Kava Nights Are Very Soft


One night in Noumea, the capital of the French South Pacific territory of New Caledonia, I wandered into a kava bar.

It was a difficult place to find. I had a rough idea of it’s location on a map, but darkness sinks as thick as lies in the South Seas night. There weren’t any streetlights and I didn’t know the name of the road. I circled the area half a dozen times, the headlights of my car sweeping a searchlight glare on enormous moths and potholes and packets of litter in a way that startled brief daylight without revealing more than a hurried glimpse of confused shadow.

I was about to give up when a small sign on the side of a building snagged the periphery of my awareness. I slammed on the brakes and reversed. I’d been down that street 4 times already and had missed it each time.

A red arrow pointed down a sloping driveway behind some sort of cinderblock workshop. The terraced hillside was covered with trees, and on a wooden trellis hung a hand painted sign with the name of the bar. When I say “hand painted” I mean that someone had taken a paintbrush and scrawled the name on a board. It looked about as inviting as a back alley in an inner city.

I stepped under the trellis but didn’t meet any staff. As my eyes adjusted to the darkness I could see handmade tables of logs tucked into little pockets among the trees. Each had some sort of netting over it to protect it from rain, and each was isolated from the others — just a table and a cluster of chairs surrounded by greenery, sometimes with the faint light of a single candle burning at the centre.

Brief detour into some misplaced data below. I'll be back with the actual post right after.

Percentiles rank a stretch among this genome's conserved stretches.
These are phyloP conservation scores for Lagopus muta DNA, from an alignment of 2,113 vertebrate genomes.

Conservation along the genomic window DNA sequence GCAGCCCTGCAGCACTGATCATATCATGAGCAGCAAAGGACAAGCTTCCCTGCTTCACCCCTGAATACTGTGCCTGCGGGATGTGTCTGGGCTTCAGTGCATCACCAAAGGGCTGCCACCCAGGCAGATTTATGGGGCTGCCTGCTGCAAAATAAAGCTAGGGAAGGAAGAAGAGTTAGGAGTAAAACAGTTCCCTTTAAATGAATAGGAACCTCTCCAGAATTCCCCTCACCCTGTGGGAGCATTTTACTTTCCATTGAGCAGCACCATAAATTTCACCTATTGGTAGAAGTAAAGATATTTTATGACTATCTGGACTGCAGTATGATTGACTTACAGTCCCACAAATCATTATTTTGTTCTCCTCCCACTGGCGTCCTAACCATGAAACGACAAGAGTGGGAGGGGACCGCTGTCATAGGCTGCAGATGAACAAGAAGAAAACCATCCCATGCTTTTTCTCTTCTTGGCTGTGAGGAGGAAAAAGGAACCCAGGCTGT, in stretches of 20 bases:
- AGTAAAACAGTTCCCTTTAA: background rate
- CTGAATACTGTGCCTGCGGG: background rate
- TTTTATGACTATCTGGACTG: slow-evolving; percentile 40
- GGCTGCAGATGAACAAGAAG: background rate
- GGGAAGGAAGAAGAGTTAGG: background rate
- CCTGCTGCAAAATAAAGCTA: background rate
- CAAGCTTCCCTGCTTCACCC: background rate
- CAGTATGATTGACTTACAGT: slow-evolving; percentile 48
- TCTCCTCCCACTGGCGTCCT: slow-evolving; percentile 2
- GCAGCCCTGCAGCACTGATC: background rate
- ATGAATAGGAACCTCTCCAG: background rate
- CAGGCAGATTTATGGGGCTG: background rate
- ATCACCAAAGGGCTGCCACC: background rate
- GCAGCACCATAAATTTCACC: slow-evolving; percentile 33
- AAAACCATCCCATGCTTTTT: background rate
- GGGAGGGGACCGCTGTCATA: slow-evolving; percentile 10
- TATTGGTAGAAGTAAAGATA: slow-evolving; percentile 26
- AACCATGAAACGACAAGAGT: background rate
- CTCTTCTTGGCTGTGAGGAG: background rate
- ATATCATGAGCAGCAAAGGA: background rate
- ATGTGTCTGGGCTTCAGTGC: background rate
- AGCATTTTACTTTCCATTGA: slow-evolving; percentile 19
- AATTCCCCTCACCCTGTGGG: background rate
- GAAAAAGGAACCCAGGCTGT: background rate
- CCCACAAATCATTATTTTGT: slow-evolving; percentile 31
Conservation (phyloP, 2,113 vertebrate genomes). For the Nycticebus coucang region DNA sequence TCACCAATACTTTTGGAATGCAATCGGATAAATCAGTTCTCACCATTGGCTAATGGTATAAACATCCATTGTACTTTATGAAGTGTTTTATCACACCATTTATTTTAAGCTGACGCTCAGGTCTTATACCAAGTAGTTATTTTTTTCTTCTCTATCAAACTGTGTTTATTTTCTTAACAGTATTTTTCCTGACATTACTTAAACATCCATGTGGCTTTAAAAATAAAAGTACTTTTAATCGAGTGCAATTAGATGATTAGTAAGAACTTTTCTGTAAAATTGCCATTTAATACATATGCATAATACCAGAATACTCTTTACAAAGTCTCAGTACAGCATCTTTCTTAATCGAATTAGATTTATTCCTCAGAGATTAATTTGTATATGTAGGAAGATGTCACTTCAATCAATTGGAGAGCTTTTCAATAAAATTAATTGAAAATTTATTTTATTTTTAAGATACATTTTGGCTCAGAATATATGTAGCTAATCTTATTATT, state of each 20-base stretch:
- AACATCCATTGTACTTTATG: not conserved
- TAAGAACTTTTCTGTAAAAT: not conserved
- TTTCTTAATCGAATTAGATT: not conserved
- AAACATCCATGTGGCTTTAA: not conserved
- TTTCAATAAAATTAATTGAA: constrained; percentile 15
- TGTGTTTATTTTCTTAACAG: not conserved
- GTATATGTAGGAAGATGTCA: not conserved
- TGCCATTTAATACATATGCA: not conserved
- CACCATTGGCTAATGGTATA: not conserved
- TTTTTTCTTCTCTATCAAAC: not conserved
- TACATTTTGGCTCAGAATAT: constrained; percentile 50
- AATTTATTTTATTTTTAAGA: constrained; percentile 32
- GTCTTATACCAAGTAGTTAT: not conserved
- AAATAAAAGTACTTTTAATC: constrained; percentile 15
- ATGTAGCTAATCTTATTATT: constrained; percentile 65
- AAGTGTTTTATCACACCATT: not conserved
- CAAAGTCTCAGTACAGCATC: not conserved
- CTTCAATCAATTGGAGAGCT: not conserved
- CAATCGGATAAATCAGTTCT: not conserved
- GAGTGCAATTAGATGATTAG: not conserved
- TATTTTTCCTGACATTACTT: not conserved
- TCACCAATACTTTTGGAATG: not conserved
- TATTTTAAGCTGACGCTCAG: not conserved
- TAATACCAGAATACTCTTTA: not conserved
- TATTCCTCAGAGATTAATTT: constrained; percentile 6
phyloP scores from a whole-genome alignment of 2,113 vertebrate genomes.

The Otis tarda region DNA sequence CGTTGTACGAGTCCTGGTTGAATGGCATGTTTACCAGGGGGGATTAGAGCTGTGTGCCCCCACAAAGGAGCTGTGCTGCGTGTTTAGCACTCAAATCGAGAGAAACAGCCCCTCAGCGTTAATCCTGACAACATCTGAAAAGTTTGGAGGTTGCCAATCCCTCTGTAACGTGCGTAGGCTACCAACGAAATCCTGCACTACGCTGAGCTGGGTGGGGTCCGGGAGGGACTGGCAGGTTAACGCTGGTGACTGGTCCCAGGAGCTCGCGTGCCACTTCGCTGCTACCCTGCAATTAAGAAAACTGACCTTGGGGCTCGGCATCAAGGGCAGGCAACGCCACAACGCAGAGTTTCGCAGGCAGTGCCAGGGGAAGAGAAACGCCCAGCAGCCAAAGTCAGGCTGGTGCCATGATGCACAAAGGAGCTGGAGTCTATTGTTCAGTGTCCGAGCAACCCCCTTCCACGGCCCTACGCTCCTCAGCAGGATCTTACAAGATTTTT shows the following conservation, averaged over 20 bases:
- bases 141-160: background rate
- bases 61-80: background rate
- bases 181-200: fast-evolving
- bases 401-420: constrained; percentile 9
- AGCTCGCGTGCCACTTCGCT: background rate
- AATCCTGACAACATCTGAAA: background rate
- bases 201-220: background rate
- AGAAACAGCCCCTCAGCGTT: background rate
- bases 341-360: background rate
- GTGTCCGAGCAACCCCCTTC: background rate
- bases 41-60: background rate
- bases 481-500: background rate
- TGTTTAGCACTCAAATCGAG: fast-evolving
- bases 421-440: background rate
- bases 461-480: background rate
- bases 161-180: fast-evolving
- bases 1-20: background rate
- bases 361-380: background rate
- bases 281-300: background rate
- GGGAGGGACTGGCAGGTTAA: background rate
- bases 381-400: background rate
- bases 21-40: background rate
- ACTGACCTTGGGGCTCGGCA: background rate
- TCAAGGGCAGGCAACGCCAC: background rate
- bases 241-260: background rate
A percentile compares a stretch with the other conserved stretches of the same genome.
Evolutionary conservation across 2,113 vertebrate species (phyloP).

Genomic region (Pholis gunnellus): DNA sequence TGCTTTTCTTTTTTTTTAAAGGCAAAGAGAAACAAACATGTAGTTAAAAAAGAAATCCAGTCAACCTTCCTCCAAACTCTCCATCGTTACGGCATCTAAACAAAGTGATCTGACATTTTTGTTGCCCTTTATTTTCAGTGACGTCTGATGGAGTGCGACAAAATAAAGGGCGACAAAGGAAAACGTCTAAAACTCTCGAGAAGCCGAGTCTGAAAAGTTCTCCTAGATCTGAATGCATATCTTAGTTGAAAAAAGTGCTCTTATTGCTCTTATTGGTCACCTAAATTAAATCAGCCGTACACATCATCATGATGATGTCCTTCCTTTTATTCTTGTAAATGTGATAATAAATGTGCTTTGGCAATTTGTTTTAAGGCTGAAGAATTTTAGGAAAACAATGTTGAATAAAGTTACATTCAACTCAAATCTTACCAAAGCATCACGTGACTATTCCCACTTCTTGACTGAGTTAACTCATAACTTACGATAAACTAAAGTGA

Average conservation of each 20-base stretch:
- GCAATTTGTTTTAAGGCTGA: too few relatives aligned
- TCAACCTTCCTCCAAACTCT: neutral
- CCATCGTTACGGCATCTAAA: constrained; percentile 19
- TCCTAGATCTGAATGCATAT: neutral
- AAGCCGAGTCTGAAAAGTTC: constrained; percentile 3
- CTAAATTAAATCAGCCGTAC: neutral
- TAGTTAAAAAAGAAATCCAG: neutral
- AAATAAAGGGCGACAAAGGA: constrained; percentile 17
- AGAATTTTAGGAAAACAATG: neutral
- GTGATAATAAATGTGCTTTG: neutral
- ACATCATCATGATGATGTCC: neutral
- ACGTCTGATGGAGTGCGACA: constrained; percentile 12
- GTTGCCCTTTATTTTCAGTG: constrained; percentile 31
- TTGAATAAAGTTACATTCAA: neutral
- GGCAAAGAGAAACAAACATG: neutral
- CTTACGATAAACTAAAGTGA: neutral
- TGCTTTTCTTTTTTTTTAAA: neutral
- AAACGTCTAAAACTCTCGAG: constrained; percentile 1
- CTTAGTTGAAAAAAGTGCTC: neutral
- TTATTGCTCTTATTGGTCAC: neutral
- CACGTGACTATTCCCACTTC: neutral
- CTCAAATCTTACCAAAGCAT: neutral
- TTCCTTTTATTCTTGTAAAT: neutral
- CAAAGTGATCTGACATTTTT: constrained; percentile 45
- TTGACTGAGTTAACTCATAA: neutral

I went deeper inside, taking tentative steps in the dark, ducking under branches, until a group of Kanak’s brushed past me in silence and exited under the trellis. I followed the direction from which they had come, and found a set of steps leading further down the hillside. At the bottom was a bar and another cluster of tables.

It was a quiet place of mumbled conversation. There was no music. Small groups of people sat together at the tables — the farthest of which were hidden by greenery — sipping soft drinks or fruit juice.

No one came to my table to offer service, so I sat and watched to see what would happen.

Finally a wiry Kanak man stood up and walked to the bar. He put a 100 CFP (Central Pacific Francs) coin on a metal tray, and the owner, a bearded German in his early 30’s, took a half coconut shell from the pile on the bar and ladled kava into it from an enormous wooden bowl.

The man took his shell and stood in the corner facing the wall. He drank it down in one long draught, spit the last mouthful into the nearby sink to honour his ancestors, rinsed out his shell, and returned to his table to sit with the others. Each time someone was ready for more kava, the process was repeated.

I went over to the bar to ask the owner how it all worked.

“Can I take it back to my table?” I asked.

“Yes, you can drink the kava anywhere you like. But usually people drink here and immediately eat one of these crackers or a pineapple piece, because the taste isn’t so good.”

“Do you serve other drinks?”

“I have soda and fruit juices, and many kinds of tea,” he said, gesturing to the shelf behind the bar. Boxes of herbal tea occupied the space where bottles would normally be. “We don’t serve alcohol here. We don’t want the sort of atmosphere that it brings.”

I ordered a cup of peach tea and bought my first shell.